Bring it on. See what I’m saying here? I’m inviting you to deliver a challenge my way, and I’m ready for it. Today, that challenge just happens to be the usage of “bring” vs. “take.”
If you need to deliver a book to your neighbor’s, should you “take it next-door” or “bring it next-door”? There is a right answer, whether you’re aware of it or not.
One implies going, and one implies coming.
If you flip it around and your neighbor is returning the book, should she “take it to your house” or “bring it to your house”?
If you’ve known this rule for a long time, more power to you, but for those who aren’t aware:
- “Bring” should be used when something is coming “here.” It implies movement toward something.
- “Take” should be used when something is going “there.” It implies movement away from something.
Maybe, when you’re playing fetch with your dog, you tell him to “Bring it here.” See? Look at that. You already know which word to use, and your grammatically correct dog is a good listener. Of course, here’s hoping your dog also knows what to do when you tell him to “lie”—not “lay”!—down. (You’ve probably heard me say it before, but someday, I will train a dog to tilt his head to the side and look at people quizzically when people tell him to “lay” down. That’s not the right word choice unless he’s laying down a bone, okay?)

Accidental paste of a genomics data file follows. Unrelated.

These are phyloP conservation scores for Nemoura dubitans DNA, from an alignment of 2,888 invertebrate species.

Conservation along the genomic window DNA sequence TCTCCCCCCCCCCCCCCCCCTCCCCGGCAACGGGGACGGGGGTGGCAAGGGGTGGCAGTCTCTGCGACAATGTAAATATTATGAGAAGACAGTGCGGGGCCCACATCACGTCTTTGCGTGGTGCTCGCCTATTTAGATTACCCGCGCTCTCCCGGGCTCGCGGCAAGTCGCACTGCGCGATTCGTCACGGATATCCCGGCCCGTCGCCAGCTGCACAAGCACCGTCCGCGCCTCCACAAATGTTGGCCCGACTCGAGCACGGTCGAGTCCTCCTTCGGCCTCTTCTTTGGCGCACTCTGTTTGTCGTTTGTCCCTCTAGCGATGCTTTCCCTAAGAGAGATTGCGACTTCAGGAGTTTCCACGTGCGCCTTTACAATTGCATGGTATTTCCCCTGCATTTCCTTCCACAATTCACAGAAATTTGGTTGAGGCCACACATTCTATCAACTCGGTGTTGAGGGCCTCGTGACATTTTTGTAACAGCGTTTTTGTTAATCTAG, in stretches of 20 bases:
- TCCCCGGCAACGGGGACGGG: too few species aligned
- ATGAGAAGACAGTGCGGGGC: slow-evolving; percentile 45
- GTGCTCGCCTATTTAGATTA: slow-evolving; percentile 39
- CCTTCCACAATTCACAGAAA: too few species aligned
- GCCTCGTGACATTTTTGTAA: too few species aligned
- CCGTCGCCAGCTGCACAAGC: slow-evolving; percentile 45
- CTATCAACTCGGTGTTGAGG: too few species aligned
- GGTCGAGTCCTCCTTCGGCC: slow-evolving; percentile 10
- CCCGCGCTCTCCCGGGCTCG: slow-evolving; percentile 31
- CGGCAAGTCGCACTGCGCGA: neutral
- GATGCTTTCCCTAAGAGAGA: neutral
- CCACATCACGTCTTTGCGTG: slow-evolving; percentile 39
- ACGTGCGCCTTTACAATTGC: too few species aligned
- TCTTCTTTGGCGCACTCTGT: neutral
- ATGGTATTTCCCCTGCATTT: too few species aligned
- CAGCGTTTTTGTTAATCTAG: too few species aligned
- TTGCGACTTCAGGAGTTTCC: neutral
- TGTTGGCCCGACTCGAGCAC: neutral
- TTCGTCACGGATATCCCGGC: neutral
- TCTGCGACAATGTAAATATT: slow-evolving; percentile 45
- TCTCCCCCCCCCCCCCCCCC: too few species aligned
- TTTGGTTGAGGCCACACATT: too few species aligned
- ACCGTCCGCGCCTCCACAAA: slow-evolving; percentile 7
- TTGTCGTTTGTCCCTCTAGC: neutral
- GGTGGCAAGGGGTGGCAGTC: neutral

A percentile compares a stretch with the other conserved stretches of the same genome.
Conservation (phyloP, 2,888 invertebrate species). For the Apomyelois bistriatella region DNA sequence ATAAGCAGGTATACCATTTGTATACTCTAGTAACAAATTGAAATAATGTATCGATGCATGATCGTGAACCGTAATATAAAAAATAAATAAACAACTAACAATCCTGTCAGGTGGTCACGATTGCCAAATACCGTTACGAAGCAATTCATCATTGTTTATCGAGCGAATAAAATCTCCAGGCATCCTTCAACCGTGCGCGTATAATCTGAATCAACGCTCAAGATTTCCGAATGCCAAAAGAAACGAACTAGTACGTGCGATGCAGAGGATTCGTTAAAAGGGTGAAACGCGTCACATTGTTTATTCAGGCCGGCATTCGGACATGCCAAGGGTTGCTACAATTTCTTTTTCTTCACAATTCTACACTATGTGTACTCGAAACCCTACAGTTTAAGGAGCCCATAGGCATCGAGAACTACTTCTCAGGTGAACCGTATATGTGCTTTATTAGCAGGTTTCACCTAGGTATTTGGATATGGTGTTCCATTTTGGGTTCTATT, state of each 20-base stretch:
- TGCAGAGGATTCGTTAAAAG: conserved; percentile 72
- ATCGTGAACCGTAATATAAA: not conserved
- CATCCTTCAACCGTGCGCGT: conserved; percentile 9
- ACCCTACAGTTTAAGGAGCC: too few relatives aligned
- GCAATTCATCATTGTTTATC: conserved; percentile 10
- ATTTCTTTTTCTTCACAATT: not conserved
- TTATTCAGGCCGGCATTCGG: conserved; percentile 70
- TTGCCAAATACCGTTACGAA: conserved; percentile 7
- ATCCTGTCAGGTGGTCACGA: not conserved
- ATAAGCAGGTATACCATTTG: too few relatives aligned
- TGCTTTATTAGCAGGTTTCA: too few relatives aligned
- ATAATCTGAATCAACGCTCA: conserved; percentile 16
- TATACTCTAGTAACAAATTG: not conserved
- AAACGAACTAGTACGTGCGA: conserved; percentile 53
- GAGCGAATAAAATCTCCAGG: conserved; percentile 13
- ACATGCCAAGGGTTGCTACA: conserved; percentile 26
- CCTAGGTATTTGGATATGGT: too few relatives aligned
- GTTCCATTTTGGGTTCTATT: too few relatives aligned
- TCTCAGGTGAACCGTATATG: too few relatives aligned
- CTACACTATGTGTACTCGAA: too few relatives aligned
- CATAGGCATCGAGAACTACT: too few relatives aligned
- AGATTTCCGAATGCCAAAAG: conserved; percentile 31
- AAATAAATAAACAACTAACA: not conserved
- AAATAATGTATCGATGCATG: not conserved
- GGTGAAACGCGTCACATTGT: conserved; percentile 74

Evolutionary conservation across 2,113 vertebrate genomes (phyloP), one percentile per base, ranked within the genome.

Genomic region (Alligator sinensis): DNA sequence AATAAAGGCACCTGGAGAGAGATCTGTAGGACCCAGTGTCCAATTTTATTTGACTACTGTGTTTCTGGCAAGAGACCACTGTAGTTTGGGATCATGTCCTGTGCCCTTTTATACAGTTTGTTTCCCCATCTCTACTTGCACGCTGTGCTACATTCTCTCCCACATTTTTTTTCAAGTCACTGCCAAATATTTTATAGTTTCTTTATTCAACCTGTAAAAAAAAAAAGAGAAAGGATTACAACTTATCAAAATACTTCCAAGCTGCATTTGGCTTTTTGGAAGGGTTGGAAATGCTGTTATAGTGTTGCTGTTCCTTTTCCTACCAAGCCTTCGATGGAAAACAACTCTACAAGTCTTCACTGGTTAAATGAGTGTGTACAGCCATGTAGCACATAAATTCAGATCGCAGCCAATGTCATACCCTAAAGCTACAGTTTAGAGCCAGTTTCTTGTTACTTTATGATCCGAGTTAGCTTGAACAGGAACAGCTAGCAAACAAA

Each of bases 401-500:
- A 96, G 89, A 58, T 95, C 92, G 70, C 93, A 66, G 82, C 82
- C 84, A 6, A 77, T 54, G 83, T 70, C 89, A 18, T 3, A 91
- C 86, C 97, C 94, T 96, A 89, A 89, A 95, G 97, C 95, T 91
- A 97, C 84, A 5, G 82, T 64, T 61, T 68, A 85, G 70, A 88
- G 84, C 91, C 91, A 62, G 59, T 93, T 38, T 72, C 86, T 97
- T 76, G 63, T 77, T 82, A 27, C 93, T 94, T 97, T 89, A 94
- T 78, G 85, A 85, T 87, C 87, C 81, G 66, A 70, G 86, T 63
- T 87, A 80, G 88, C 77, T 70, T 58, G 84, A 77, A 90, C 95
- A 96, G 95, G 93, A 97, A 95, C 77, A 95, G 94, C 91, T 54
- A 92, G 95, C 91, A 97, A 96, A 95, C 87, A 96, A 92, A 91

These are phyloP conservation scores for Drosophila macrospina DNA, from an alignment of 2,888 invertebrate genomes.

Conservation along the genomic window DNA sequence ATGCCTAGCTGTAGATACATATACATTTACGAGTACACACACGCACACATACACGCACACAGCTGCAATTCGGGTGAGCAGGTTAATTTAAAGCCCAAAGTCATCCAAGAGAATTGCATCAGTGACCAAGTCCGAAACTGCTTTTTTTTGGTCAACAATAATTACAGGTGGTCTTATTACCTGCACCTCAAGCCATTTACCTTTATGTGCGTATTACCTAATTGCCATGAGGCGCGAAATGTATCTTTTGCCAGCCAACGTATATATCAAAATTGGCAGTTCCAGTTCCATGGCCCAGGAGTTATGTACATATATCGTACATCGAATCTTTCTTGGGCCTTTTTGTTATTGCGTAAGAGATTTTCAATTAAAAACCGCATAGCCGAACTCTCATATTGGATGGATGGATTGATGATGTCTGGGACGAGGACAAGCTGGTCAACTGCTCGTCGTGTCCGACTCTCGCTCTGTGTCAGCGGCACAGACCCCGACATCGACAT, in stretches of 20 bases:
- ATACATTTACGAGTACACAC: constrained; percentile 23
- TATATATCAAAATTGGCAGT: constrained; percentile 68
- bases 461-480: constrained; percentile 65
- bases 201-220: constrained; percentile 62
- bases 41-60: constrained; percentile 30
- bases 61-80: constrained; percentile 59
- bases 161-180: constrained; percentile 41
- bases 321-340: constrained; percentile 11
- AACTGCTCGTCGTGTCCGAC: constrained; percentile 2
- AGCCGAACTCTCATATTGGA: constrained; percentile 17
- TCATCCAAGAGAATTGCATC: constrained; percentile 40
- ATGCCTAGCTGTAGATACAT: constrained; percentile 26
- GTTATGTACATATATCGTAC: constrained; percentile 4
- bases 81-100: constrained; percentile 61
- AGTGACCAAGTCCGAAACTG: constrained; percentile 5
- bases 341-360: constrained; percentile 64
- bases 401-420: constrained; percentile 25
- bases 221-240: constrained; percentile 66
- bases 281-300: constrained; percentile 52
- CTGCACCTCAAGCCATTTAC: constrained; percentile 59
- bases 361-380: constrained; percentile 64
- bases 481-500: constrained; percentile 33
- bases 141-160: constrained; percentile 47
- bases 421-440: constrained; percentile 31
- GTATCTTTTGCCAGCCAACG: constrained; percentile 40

Bring me a question, I’ll take you to the answer—or at least I’ll try. Returning to your book-loving neighbor, you should take a book to her. She lives over there, away from you, so “take” is the right word. When she returns that book, she’ll bring it back to you. Wherever you are serves as the “here,” so “bring” is appropriate in this case.
Bring it, folks. It’s not just smack-talk between Gabrielle Union and Kirsten Dunst in a fabulously cheesy cheerleader movie. It’s my word choice challenge to you.
Though, really, if you answer, “oh, it’s already been broughten,” I’m just going to close my eyes and nod. I’ll take the nostalgia, but, oh man, that line… even in the year 2000, that line got me.
Happy writing, everyone.
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